So-called "image spam" is on the rise once again -- as clever hackers try to sneak by spam screening software that tests messages for spam based on keywords.
After declining steadily throughout 2005 -- from about 12 percent ofall spam at the beginning of the year, down to about 5 percent inNovember -- the use of image spam jumped dramatically in December 2005,to 25 percent of all spam. It has remained at that level fairlyconsistently for the last six months, according to Postini, a messagingmanagement company based in San Carlos, Calif.To be sure, up-to-date spam filters, like the patented PTIN technology,can detect and block image spam based on other attributes of thesending computer, message envelope and headers.There are other, emerging threats too -- like VoIP spam scams.Scammers pretending to be banks e-mail people and ask them to dial atelephone number, then enter the personal information needed to gainaccess to their finances. These fake VoIP services are reducing thecosts associated with conducting such attacks, providing theperpetrators with a lower risk of discovery."Postini attributes this increase to spammerstesting the deliverability of image spam in early 2005 and realizingthat many older spam filters are helpless when messages contain text toanalyze, so the use of images helps get their spam delivered," saidPostini spokesperson Catherine Leahy. "Upon seeing the positiveresults, they converted much of their spam to image spam."These attacks are "highly sophisticated,targeted, transient and dynamic, thereby making it far more difficultto uncover and capture the perpetrators," according to Dr. JoseNazario, a senior security engineer and member of the Arbor SecurityEngineering & Response Team (ASERT) at Arbor Networks, a networksecurity leader for global business networks.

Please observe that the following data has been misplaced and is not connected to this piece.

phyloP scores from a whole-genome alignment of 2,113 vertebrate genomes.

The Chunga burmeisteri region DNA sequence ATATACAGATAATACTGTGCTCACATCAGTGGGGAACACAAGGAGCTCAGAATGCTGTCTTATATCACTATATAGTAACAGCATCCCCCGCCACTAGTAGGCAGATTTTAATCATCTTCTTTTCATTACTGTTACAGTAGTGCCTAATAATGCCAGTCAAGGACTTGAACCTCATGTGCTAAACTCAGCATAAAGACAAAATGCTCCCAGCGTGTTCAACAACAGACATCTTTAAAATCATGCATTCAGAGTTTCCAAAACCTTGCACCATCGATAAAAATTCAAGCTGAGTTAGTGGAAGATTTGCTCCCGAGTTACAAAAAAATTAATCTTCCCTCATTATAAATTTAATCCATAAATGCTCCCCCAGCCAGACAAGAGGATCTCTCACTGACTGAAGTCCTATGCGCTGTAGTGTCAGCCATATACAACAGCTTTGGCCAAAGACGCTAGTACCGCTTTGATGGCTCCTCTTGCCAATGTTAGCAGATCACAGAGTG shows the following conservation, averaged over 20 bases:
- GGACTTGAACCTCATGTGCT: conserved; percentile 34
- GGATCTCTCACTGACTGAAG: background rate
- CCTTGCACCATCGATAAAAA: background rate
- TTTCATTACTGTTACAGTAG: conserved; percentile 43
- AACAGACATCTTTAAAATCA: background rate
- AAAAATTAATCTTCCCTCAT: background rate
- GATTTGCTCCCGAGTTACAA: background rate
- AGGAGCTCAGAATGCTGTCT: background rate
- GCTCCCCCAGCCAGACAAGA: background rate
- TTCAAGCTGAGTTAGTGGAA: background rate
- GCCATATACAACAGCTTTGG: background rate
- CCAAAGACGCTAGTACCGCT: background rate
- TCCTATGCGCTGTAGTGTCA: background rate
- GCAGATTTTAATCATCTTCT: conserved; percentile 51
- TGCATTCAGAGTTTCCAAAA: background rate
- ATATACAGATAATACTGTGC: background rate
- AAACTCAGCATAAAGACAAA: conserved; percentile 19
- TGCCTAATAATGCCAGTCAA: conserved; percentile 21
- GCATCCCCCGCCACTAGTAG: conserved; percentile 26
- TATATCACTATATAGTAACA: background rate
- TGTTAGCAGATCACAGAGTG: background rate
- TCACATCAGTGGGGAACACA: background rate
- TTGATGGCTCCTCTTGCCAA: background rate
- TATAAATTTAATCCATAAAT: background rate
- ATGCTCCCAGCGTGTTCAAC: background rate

News source: Tech News World